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11 June 2024

Thinking Fast and Slow

by Emmanuel Bakare

Ecclesiastes 9:11 KJV - I returned, and saw under the sun, that the race is not to the swift, nor the battle to the strong, neither yet bread to the wise, nor yet riches to men of understanding, nor yet favour to men of skill; but time and chance happeneth to them all.

Life’s outcomes are inadvertently decided by uncontrolled series of events entangled together, some outside our control as the stoics note.

A common notion I like to remember is that of the “butterfly effect”, some belief that tiny butterflies flapping their wings causes a tornado in some other part of the world. These delicate order of events align with the paths we have in life, like the pareto 80/20 rule; the minor actions can cause the biggest impacts.

I remember my dad getting me a laptop years back which I earnestly loved using. The hard disk crashed at some point and I needed an OS to use. That small event led to me running Linux and years later made a career for my life. Till date, the laptop never led to me getting into DevOps, the hard disk crashing did and that is the summary of this musing.

Tiny, indescribable events in the paths of your life will either make or marr your experience in ways you can/cannot control. In my case, the depth of running down the path of using Linux took time to grow into a career. Despite the life-changing event, it took years of careful planning and indepth study to get to where I am today.

I summarise this thought model in similar fashion to the book “Thinking Fast and Slow” by Daniel Kahneman. The book proposes that there are two ways we make choices: fast, intuitive thinking, and slow, rational thinking. Fast and intuitive thinking is what makes the great executors, taking a plan from 0 to 100 in record time. The slow and rational thinking is what makes the great planners, seeing the world like a game of chess and pushing each piece as the board changes. It also goes into detail about our respective biases that influence our decision making process but that discussion is left for you, the reader to discover.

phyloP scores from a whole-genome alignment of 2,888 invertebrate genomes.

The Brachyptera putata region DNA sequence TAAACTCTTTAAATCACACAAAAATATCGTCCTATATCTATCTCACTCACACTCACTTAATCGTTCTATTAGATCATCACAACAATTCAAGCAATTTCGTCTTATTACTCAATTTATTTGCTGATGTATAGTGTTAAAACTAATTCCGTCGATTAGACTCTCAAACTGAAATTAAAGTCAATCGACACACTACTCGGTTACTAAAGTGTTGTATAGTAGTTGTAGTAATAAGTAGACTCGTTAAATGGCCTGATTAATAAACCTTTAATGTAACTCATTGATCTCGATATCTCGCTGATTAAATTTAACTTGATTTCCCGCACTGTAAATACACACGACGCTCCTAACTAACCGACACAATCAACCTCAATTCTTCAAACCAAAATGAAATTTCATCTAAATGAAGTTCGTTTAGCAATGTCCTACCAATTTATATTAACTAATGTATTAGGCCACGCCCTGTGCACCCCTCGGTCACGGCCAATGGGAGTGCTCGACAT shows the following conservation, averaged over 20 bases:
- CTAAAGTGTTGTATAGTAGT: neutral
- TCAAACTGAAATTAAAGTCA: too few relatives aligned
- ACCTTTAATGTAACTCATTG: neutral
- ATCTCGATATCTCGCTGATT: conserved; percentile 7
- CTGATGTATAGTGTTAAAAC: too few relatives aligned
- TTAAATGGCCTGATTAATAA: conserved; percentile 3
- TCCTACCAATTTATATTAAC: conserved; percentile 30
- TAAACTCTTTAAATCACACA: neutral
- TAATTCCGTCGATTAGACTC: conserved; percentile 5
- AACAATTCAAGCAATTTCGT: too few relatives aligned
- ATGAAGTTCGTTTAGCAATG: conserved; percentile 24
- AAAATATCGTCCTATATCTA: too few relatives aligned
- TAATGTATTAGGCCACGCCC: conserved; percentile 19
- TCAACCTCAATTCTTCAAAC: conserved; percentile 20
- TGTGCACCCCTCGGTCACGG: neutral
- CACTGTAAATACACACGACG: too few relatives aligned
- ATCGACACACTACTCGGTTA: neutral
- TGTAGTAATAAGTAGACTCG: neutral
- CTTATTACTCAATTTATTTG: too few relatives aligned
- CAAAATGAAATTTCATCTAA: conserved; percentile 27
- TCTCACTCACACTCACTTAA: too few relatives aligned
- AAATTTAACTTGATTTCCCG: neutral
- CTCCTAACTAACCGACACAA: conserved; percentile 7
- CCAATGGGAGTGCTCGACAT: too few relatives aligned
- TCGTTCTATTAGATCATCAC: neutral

Surviving life effectively means having both. Being too slow will get you washed out with those much faster taking the pace. Being too fast will make you miss your stop on the way and go down a wrong path.

In planning for life, thinking fast and slow is one way to get ahead as the butterfly effects of life come your way. You cannot avoid the problems, the best case is to adapt quickly whilst slowing the pain and suffering to plan accordingly.

tags: musings - planning